perhaps you should actually read my posts, or even the original article from PZ’s post. they would be required to go through the same training that any other member of the campus security must go through. unless you honestly believe that campus security should not have guns either, you are being completely inconsistent to say that professors should not.

    Since you’re the one who’s telling us how bad the training of campus cops is, it still doesn’t answer my question. Or perhaps it does, and you’re indicating that yes, somehow no deaths or maimings by friendly fire will occur when you give ignorant people guns.

    In which case, you’re quite insane.

    Furthermore, even if I accept your characterization of campus cops as a bunch of idiots not fit to be let off the lead, the fact is that if you limit the ones with guns to a smaller number of ignorant people, then you will have less of a chance of stray bullets wounding someone than if you had more ignorant people shooting guns. Therefore there is no inconsistency. Got it?

  52. #52 snex
    June 29, 2007

    Since you’re the one who’s telling us how bad the training of campus cops is, it still doesn’t answer my question. Or perhaps it does, and you’re indicating that yes, somehow no deaths or maimings by friendly fire will occur when you give ignorant people guns.

    as incompetent as campus security is, can you name any instances where anybody died from friendly fire by campus security? can you name any instances where a campus security officer himself was the murderer? if you cant, why do you think professors would be more likely to fall prey to these problems?

    Furthermore, even if I accept your characterization of campus cops as a bunch of idiots not fit to be let off the lead, the fact is that if you limit the ones with guns to a smaller number of ignorant people, then you will have less of a chance of stray bullets wounding someone than if you had more ignorant people shooting guns. Therefore there is no inconsistency. Got it?

    im not arguing for arming everybody, but i certainly think the option should be available to anybody that wants it (and passes the relevant training, of course).

  53. #53 Nullifidian
    June 29, 2007

    once again, this argument applies equally well to small town police forces and campus security officers with guns. why are you not demanding that they lose the ability to have guns?

    According to you. However, you have provided no evidence that what you claim is accurate, and, as I have previously pointed out, even if it is accurate there is something to be said for having less ignorant people running around firing off weapons.

    does anybody have an argument against professors who are properly trained carrying guns that would not also apply to campus security and/or the police?

    Does this mean an argument against professors carrying guns that does not apply to police, or an argument that you will accept does not apply to police? Those two things do not map 1:1 onto each other.

    does anybody have an actual solution on what to do if some crazy kid comes into the classroom and starts shooting? seriously, i want to hear an answer to this. how do you save as many lives as possible?

    It’s been reiterated in these comments multiple times: call the police. In addition, one can direct students away from the shooter, and perhaps if one is daring enough even use the confusion to try to disarm the shooter.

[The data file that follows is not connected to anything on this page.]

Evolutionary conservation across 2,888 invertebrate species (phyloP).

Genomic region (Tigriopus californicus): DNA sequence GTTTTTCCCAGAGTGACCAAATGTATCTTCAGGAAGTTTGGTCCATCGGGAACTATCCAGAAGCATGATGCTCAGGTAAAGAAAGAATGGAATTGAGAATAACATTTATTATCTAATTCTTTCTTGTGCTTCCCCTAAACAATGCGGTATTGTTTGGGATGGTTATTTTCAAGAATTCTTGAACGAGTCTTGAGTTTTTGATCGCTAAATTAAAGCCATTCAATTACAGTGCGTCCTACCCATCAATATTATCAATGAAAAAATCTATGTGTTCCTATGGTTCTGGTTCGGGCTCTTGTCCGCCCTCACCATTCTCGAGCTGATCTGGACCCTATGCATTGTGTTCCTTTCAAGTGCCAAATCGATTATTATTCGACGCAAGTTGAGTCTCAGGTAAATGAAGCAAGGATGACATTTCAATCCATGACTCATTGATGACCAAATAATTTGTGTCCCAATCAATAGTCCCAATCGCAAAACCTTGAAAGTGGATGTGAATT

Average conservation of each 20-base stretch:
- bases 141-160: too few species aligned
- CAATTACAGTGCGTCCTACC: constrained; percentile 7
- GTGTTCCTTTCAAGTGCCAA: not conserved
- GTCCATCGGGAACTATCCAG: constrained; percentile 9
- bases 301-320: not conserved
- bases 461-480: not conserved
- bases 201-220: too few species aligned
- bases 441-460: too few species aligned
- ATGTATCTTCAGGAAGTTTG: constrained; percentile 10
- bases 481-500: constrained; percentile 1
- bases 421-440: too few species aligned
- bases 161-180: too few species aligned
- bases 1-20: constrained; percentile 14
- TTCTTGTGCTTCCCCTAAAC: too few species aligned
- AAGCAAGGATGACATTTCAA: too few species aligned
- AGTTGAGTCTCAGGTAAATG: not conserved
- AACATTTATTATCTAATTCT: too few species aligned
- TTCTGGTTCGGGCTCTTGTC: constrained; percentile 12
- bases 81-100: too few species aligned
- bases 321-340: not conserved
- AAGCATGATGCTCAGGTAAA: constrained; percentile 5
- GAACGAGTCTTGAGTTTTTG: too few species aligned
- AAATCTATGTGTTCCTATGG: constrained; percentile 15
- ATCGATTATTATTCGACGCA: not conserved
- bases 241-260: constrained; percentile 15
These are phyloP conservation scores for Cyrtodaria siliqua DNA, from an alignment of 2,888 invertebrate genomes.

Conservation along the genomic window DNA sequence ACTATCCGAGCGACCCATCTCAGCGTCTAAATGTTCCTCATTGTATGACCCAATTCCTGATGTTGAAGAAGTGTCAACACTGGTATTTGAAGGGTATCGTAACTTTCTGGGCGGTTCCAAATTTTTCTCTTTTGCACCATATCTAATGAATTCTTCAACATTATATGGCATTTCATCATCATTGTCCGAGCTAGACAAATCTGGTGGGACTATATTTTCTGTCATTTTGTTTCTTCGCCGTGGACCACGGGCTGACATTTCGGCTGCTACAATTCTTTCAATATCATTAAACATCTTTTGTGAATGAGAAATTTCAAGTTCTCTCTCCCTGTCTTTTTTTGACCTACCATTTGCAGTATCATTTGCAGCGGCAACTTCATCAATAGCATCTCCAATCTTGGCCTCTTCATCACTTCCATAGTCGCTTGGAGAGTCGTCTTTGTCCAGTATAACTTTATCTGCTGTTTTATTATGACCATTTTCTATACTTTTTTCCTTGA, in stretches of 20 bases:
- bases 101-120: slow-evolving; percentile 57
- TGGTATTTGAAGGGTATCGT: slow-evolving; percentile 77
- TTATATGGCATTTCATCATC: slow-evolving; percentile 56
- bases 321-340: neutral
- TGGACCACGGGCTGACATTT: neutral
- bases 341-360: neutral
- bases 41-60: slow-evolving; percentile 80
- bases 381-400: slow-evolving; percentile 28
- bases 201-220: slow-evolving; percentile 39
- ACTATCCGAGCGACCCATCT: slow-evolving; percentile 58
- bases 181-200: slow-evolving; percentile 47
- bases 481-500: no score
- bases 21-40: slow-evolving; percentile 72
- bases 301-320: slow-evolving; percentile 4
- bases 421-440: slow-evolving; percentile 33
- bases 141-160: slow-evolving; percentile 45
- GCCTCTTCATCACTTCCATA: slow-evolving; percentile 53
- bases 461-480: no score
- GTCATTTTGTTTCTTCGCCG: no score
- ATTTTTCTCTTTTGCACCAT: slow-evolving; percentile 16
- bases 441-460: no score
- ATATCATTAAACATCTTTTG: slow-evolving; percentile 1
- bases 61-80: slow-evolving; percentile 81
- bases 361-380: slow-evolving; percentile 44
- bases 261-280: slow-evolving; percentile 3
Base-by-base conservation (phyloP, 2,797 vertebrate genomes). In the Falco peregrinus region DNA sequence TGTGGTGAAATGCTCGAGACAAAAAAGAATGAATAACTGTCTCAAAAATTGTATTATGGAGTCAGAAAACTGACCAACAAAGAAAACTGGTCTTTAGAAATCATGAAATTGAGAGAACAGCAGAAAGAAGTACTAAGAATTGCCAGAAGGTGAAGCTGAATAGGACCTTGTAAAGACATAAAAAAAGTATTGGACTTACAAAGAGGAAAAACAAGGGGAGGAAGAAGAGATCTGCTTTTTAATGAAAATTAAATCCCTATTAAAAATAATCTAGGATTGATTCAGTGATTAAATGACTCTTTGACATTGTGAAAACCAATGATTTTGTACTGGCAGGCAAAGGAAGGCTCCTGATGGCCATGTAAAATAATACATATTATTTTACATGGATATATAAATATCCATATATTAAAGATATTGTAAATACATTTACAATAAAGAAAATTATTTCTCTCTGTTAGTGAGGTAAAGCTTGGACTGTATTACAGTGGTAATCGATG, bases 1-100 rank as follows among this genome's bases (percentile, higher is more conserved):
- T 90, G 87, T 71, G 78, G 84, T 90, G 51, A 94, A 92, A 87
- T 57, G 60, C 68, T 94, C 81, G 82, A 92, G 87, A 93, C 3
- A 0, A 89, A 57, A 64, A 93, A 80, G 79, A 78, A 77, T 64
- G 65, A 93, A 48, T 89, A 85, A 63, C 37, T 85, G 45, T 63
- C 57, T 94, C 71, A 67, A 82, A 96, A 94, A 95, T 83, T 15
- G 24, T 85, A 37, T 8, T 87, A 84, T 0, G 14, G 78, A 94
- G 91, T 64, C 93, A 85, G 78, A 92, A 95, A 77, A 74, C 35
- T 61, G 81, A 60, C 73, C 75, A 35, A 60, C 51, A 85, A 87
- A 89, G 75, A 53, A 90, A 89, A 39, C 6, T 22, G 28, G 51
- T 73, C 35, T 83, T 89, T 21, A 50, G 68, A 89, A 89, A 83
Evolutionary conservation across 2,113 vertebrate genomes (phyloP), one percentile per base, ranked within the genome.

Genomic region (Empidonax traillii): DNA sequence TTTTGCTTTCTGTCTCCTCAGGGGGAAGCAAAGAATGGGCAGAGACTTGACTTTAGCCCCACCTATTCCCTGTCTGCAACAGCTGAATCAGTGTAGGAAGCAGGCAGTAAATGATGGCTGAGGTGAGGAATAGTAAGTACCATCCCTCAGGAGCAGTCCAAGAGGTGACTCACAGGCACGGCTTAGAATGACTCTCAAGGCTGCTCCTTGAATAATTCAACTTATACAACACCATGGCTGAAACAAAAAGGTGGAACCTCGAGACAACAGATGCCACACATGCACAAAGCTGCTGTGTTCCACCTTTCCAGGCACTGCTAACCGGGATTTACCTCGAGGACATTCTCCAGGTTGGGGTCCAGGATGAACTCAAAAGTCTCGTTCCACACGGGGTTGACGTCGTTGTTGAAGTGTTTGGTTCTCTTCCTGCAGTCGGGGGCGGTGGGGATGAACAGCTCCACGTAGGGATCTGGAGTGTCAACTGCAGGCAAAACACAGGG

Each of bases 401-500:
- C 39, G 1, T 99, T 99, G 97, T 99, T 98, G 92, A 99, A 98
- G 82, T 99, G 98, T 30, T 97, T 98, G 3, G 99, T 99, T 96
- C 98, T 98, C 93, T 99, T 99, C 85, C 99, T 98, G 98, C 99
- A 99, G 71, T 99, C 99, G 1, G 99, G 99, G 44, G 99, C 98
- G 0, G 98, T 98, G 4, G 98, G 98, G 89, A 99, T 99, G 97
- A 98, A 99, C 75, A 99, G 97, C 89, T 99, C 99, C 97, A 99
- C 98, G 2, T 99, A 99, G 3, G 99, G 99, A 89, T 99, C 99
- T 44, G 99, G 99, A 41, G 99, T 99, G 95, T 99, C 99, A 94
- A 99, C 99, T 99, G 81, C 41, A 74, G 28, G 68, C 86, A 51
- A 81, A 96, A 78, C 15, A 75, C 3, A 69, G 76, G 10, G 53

Perhaps you could explain to us how creating a multi-front firefight in the middle of a campus is a superior solution?

  54. #54 snex
    June 29, 2007

    According to you. However, you have provided no evidence that what you claim is accurate, and, as I have previously pointed out, even if it is accurate there is something to be said for having less ignorant people running around firing off weapons.

    the evidence is in the fact that these people are not regularly engaged in combat with live targets. most small town cops will never fire their gun off the range – that is a fact that is trivially verifiable. they are not superhumans with some kind of magical training that makes them invulnerable in school shootings. they will be just as nervous and just as likely to cause accidental deaths as anybody else who goes to the range regularly.

    Does this mean an argument against professors carrying guns that does not apply to police…

    of course thats what it means. now do you have one, or do you only have evasions to the question?

    It’s been reiterated in these comments multiple times: call the police. In addition, one can direct students away from the shooter, and perhaps if one is daring enough even use the confusion to try to disarm the shooter.

    both of these “solutions” were tried at VATech. are you saying that the number of deaths at VATech was the minimum that could have possibly happened?

    Perhaps you could explain to us how creating a multi-front firefight in the middle of a campus is a superior solution?

    there is no “multi-front firefight.” this is just rhetorical game playing on your part. it only takes one shot to disarm a single gunman. every 5 seconds in between the time he starts shooting and the time he gets shot, he can kill another person. even if the chances of accidental death by friendly fire increases, the total body count will be much lower that it would be if you simply call the cops and wait.

  55. #55 Nullifidian
    June 29, 2007

    as incompetent as campus security is, can you name any instances where anybody died from friendly fire by campus security? can you name any instances where a campus security officer himself was the murderer? if you cant, why do you think professors would be more likely to fall prey to these problems?